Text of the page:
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Lawnmower Injuries More Common in Children From Rural Areas

Rural areas have higher rates of incidence, infection, surgical complications, amputations

teen boy mowing lawn

TUESDAY, May 5, 2020 (HealthDay News) -- From 2005 to 2017, 1,302 lawnmower injuries were identified in the United States, with higher rates in rural areas, according to a study published in the May 1 issue of the Journal of the American Academy of Orthopaedic Surgeons.

Ronit Shah, from the Children's Hospital of Philadelphia, and colleagues queried the Pediatric Health Information System database for patients aged 1 to 18 years from 2005 to 2017 who presented with a lawnmower injury.

The researchers identified 1,302 lawnmower injuries (mean age, 7.7 ± 5.1 years; 78.9 percent boys). After adjustment for regional case volume, the incidence rates per region were 2.16, 2.70, 1.34, and 0.56 injuries per 100,000 cases in the South, Midwest, Northeast, and Western United States, respectively. Urban and rural areas had an incidence rate of 1.47 and 7.26 injuries per 100,000 cases, respectively, after stratification and adjustment for total case volume by locale. Higher rates of infection and higher percentages of patients requiring inpatient stay were seen in rural areas. The surgical complication rates were 5.5 and 2.6 percent in rural and urban areas, respectively. The overall amputation rates were 15.5 and 9.6 percent in rural and urban areas, respectively, with rural patients 1.7 times more likely to undergo an amputation.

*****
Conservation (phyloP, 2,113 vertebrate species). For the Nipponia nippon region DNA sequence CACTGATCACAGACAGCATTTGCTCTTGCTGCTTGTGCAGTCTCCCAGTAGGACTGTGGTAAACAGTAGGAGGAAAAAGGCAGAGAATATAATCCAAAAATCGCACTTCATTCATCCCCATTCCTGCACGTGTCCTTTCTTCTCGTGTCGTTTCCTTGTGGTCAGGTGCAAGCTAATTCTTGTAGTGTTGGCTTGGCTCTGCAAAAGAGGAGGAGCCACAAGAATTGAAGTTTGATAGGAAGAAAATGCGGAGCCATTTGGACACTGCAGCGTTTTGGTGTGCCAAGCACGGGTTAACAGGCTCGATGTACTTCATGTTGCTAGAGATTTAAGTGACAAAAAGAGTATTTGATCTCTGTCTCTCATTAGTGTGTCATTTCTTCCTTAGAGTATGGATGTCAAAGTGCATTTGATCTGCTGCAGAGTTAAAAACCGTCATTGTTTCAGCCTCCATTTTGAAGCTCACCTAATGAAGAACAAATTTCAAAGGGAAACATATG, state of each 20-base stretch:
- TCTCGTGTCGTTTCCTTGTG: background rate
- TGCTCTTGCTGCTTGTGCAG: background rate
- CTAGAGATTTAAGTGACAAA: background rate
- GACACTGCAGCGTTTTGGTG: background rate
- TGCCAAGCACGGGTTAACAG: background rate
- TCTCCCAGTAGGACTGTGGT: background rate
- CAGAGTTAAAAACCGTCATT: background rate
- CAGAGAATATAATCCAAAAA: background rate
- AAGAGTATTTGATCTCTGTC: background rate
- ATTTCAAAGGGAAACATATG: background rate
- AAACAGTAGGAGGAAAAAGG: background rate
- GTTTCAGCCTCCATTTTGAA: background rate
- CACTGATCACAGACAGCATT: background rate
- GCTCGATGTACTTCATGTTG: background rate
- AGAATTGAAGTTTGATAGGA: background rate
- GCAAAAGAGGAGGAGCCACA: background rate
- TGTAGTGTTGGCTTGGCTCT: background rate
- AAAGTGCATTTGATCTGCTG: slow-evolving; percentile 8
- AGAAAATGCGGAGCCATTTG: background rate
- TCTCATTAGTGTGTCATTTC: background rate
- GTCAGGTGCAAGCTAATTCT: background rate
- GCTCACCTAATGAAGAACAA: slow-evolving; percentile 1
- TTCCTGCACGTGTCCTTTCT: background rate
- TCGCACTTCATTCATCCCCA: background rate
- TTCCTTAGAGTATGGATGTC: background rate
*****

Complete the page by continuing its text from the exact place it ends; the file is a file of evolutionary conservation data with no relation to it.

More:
"Young children should be kept away from lawnmowers of any type, as the consequences of a lawnmower injury can be devastating and life-altering," a coauthor said in a statement.

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